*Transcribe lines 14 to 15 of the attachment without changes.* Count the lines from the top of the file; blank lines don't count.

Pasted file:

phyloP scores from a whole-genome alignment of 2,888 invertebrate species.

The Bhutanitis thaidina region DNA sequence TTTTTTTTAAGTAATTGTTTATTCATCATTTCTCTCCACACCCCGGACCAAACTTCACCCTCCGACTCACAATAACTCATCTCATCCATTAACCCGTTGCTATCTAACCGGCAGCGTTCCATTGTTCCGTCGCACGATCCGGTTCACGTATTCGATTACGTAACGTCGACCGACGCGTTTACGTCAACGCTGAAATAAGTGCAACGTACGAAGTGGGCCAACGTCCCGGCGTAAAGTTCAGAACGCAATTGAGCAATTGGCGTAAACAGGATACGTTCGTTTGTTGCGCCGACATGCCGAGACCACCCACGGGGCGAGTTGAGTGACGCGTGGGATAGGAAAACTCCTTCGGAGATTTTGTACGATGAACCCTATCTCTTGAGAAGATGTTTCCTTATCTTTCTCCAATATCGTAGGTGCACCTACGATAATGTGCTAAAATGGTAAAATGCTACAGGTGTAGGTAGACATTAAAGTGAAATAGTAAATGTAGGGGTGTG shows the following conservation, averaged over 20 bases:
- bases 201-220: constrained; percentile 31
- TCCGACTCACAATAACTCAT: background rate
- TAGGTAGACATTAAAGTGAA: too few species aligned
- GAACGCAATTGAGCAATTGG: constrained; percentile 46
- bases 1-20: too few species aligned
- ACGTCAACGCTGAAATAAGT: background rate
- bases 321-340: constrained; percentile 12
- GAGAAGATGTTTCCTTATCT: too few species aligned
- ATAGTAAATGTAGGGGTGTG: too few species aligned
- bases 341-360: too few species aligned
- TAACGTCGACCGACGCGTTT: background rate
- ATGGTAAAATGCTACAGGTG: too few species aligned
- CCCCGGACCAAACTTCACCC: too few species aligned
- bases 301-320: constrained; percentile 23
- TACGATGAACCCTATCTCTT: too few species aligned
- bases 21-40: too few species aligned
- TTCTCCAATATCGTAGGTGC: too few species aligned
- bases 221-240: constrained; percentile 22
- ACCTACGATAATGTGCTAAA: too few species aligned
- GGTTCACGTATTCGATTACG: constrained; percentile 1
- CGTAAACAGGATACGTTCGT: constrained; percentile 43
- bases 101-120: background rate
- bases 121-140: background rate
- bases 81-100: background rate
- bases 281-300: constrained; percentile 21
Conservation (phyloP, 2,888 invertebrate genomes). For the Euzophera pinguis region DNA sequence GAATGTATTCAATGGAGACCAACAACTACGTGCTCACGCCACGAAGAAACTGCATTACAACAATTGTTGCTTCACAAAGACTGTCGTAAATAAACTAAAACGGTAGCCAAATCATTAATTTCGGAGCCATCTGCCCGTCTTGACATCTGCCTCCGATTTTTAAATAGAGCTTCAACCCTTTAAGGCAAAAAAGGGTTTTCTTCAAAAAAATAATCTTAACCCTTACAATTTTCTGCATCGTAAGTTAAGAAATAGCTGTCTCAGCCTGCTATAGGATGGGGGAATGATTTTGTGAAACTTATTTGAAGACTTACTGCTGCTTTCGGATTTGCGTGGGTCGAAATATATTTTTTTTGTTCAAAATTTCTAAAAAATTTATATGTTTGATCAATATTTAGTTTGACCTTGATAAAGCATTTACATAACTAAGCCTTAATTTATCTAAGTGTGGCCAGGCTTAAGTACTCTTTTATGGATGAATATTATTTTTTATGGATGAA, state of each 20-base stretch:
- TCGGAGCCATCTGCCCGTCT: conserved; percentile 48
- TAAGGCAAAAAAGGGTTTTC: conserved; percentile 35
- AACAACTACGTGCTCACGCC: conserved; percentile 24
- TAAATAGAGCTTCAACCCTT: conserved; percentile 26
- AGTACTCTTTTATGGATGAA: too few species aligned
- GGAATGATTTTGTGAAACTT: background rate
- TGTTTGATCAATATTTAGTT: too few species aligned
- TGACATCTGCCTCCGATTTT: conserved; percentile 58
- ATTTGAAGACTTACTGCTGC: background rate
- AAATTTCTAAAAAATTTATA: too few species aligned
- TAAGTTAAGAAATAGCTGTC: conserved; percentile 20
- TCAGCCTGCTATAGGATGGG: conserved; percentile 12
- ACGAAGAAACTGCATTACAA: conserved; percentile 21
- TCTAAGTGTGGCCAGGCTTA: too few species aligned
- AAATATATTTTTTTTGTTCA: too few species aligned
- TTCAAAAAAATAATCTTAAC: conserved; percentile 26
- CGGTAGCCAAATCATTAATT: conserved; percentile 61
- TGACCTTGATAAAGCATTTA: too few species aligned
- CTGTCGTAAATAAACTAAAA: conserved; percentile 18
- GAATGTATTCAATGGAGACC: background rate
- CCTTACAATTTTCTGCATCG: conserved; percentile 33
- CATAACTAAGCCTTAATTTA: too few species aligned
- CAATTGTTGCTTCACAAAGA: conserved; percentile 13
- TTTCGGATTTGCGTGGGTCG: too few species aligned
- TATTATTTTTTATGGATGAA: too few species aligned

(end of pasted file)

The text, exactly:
- ATGGTAAAATGCTACAGGTG: too few species aligned
- CCCCGGACCAAACTTCACCC: too few species aligned